Another important feature of Web3 is to provide web users with a gateway to DeFi (decentralized finance). This opens the door to alternative financial services that users normally do not have access to. This includes crypto-collateralized loans, which allow users to borrow against the value of their cryptocurrency assets. Users can also stake tokens to earn more tokens by holding them for a certain period of time. For users who want to earn even more, yield farming pays off on a variety of DeFi instruments.

Web3-enabled sites in DeFi (e.g. Compound, Oasis App, AAVE) connect user wallets to smart contracts. These are programs that run code on the blockchain for DeFi services such as staking, providing liquidity, and token trading. Web3 simplifies the process for users, via a web interface. Without these sites, users would have to know how to access blockchain nodes and program code. This is much more complicated for the average user and may discourage the use of DeFi.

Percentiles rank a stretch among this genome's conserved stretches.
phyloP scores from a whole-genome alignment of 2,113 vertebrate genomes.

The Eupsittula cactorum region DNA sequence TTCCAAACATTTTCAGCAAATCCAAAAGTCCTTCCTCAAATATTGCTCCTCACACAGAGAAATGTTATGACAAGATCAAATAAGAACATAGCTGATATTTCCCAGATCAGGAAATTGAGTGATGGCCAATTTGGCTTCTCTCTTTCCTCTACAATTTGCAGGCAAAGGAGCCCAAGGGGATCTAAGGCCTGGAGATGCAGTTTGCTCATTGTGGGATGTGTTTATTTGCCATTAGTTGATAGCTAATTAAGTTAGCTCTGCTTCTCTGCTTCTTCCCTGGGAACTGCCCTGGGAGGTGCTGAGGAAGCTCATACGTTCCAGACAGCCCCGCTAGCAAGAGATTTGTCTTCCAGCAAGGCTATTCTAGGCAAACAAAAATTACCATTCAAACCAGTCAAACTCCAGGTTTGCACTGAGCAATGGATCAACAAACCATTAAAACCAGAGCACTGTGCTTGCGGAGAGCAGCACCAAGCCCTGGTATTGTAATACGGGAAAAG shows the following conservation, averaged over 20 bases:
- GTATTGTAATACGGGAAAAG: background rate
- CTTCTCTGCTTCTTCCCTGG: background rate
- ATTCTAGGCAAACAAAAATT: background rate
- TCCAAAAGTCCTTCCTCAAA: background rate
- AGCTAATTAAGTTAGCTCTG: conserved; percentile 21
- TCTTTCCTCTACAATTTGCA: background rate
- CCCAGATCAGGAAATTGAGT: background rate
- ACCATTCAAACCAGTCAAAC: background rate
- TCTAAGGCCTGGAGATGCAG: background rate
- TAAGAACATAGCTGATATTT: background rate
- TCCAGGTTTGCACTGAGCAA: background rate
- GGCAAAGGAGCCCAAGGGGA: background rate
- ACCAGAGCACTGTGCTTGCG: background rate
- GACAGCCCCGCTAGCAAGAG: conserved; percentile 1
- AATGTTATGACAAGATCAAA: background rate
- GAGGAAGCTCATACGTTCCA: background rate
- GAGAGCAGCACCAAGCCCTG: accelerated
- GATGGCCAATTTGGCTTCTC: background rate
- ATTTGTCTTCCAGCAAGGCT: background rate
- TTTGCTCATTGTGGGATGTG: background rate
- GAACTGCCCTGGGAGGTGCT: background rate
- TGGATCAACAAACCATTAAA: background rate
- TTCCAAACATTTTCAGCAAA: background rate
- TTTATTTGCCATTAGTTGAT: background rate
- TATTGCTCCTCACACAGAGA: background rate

DeFi has been hyped but perhaps for the wrong reason. While this opens up new, more inclusive opportunities for users, it can also be risky. There have been users who have suffered rug pulls and other types of scams. Other times, users simply made the wrong decision to invest in projects that were too centralized and therefore doomed to failure. This is why it is important for users to do their own due diligence research in order to understand the different types of DeFi services and not lose a lot of money.